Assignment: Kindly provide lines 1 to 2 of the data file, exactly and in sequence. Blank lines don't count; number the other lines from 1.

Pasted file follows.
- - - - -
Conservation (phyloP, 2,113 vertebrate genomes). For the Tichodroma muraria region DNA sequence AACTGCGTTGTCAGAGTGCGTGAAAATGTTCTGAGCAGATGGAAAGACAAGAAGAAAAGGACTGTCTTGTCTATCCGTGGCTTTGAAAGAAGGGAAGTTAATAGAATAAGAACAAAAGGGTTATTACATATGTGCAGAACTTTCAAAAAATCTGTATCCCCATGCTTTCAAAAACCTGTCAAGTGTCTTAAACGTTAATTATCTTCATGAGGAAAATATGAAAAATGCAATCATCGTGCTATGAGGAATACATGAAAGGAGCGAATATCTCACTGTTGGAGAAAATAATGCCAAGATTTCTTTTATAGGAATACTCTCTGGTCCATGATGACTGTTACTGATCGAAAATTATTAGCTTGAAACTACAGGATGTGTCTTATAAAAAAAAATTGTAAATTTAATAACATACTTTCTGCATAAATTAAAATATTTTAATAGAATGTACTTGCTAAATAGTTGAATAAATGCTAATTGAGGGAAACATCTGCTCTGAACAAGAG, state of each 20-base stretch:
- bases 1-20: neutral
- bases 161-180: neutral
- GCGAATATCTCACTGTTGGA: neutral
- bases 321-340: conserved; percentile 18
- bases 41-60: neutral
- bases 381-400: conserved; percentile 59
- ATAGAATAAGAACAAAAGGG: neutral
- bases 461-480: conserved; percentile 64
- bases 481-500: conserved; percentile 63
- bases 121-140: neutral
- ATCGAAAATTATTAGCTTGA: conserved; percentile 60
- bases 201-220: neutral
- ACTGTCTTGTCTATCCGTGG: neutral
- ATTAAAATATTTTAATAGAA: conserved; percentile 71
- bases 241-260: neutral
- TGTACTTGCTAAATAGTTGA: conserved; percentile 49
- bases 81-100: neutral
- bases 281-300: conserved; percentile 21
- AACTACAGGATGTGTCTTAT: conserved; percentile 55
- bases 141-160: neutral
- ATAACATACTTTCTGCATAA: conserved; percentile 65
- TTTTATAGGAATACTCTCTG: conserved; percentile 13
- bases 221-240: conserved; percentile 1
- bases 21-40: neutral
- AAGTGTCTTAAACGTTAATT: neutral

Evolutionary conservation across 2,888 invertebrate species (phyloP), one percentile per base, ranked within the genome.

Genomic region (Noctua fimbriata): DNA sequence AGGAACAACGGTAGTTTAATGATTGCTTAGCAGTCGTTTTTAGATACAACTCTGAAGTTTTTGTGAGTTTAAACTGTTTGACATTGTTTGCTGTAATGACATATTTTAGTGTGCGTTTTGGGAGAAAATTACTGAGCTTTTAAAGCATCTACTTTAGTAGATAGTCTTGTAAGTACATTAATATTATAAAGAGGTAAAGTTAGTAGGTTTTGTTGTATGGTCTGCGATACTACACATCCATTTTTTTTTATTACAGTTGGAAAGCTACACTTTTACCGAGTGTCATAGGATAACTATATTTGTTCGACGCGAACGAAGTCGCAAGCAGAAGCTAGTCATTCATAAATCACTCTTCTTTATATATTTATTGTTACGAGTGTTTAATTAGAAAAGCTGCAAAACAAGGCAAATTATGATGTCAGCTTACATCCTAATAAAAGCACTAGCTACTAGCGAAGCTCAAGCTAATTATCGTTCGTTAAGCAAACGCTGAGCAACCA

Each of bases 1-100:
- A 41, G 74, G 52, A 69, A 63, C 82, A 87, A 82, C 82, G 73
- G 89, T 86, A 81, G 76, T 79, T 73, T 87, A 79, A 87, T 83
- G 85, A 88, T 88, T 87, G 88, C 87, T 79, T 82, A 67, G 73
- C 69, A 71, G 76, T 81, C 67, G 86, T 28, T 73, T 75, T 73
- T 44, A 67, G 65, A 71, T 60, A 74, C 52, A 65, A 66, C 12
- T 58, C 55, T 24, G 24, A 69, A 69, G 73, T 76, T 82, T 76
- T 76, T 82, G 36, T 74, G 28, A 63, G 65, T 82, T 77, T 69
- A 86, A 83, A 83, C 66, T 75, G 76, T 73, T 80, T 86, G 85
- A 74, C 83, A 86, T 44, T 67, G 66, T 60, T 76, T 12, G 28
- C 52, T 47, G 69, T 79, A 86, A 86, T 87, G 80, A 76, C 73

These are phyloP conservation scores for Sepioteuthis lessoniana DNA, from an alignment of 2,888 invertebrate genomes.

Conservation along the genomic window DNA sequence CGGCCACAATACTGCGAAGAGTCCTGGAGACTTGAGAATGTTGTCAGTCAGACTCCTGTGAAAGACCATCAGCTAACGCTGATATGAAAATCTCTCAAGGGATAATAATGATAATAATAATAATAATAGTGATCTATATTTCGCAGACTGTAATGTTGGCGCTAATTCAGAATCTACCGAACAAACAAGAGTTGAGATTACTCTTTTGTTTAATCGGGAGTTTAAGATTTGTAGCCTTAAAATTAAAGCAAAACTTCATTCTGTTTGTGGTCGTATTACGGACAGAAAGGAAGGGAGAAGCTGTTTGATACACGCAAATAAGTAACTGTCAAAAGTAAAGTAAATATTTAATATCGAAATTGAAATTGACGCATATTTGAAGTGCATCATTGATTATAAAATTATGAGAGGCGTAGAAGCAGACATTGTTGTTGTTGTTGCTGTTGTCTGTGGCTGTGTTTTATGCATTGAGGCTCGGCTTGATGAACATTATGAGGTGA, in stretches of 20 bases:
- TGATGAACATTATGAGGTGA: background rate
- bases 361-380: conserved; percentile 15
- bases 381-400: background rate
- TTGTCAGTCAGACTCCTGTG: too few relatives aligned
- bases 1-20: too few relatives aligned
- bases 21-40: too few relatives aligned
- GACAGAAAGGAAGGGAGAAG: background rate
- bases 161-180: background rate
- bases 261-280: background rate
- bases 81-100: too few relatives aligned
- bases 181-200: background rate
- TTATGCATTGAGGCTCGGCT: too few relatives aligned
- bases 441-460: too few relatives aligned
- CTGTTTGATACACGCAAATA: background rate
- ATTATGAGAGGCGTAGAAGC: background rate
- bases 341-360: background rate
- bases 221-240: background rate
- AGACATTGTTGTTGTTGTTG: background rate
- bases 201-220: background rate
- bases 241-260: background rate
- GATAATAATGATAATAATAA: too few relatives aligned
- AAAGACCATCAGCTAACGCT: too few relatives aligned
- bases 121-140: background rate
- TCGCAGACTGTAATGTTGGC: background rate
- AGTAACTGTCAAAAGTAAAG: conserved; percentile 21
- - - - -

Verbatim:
Conservation (phyloP, 2,113 vertebrate genomes). For the Tichodroma muraria region DNA sequence AACTGCGTTGTCAGAGTGCGTGAAAATGTTCTGAGCAGATGGAAAGACAAGAAGAAAAGGACTGTCTTGTCTATCCGTGGCTTTGAAAGAAGGGAAGTTAATAGAATAAGAACAAAAGGGTTATTACATATGTGCAGAACTTTCAAAAAATCTGTATCCCCATGCTTTCAAAAACCTGTCAAGTGTCTTAAACGTTAATTATCTTCATGAGGAAAATATGAAAAATGCAATCATCGTGCTATGAGGAATACATGAAAGGAGCGAATATCTCACTGTTGGAGAAAATAATGCCAAGATTTCTTTTATAGGAATACTCTCTGGTCCATGATGACTGTTACTGATCGAAAATTATTAGCTTGAAACTACAGGATGTGTCTTATAAAAAAAAATTGTAAATTTAATAACATACTTTCTGCATAAATTAAAATATTTTAATAGAATGTACTTGCTAAATAGTTGAATAAATGCTAATTGAGGGAAACATCTGCTCTGAACAAGAG, state of each 20-base stretch:
- bases 1-20: neutral